Razor Support for ASP.NET Core Apps in Visual Studio Code

VS Code now supports Razor for ASP.NET Core apps.

Dave Brock
Dave Brock

The beauty of a cross-platform framework like ASP.NET Core is your ability to choose tooling you prefer. With all its advantages, Visual Studio can sometimes be too powerful for what you need.

With ASP.NET Core, the days of being locked down to writing .NET in Visual Studio are over. For example, you can write your applications on editors like Visual Studio Code, whether you are on Mac, Windows, or a flavor of Linux.

Earlier this year, I spoke and wrote extensively about how to write an ASP.NET Core app with Visual Studio Code. As this support is evolving, you may notice experiences here and there that do not compare to using a full-fledged editor like Visual Studio—but if you are using Code for your Core apps you may find the trade-off worth it.

That gap is narrowing with the announcement that Visual Studio Code now has support for Razor, the .NET markup syntax engine that allows you to write dynamic views using .NET code and HTML markup.

As discussed in the announcement, this is very much in preview and has limitations. Read the article for details on what these limitations are, how to provide feedback, and how to disable it if you come across issues.

Take advantage of Razor support in Code

Before you look at Razor support in Code, create an ASP.NET Core application in Visual Studio Code. We will just create an application based on the ASP.NET Core web application template. For an in-depth tutorial on using ASP.NET Core with Code, you can review my blog post or an in-depth tutorial at the official Microsoft Docs site.

As prerequisites, make sure you have Visual Studio Code, the C# extension, and the .NET Core SDK installed.

Create a quick .NET Core web app in Visual Studio Code

From Visual Studio Code, enter the following commands from the integrated terminal (if you don’t see it, click Terminal > New Terminal):

dotnet new webapp -o TestRazorSupport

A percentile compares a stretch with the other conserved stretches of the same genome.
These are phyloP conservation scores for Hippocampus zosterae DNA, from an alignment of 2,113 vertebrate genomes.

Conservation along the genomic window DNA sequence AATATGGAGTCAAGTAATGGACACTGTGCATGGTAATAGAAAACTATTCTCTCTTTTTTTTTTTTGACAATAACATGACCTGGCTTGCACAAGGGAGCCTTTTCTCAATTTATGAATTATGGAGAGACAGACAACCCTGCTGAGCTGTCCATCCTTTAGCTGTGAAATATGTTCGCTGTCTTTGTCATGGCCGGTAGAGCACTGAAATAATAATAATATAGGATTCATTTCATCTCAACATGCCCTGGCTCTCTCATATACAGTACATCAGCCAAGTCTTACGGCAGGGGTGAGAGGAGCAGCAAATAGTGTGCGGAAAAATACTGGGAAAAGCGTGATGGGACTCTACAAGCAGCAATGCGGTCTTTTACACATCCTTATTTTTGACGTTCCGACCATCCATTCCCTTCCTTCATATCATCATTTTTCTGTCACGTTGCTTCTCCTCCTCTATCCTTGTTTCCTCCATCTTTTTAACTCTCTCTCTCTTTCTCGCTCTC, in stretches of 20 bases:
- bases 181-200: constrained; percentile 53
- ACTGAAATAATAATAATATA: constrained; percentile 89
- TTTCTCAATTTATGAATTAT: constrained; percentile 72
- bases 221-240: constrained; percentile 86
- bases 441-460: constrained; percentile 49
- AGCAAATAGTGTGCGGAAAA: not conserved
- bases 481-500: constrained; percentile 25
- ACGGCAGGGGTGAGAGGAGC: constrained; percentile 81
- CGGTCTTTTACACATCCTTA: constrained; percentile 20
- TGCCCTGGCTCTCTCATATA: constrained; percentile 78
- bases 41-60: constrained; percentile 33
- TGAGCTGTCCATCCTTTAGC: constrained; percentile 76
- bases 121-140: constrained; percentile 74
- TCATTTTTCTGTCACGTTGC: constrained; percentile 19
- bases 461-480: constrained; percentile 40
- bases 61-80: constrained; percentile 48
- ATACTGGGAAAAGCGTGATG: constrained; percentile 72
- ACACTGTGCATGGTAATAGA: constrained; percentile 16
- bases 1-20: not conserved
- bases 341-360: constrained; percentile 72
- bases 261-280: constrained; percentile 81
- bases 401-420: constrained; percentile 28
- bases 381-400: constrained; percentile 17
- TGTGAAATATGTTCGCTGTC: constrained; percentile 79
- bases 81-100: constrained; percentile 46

code --reuse-window TestRazorSupport

The first command uses the .NET Core CLI to create a new application based on the webapp template. The application now exists within a TestRazorSupport folder. The second command uses a Code command-line switch to open the application in your active Code window.

Now, you can open any view file (.cshtml) to experiment with Razor support.

Explore Razor support in Visual Studio Code

If you open a view—I will be looking at Pages/Contact.cshtml—you can see Razor support in action.

First, let’s update the ContactModel with some additional properties. Here’s what my Contact.cshtml.cs now looks like:

using System;
using Microsoft.AspNetCore.Mvc.RazorPages;

namespace TestRazorSupport.Pages
    public class ContactModel : PageModel
        public string Message { get; set; }
        public string Name { get; set; }
        public string Email { get; set; }

        public void OnGet()
            Message = "Your contact page.";
            Name = "Dave Brock";
            Email = "dave@myemail.com";

In Contact.cshtml, let’s access the Name property to check out the Razor support.

Name property

It works as you would expect—even inside HTML attributes—as we access the Email property:


And if we access .NET APIs (and steal from the announcement) it works beautifully!

VS CodeASP.NET CoreTools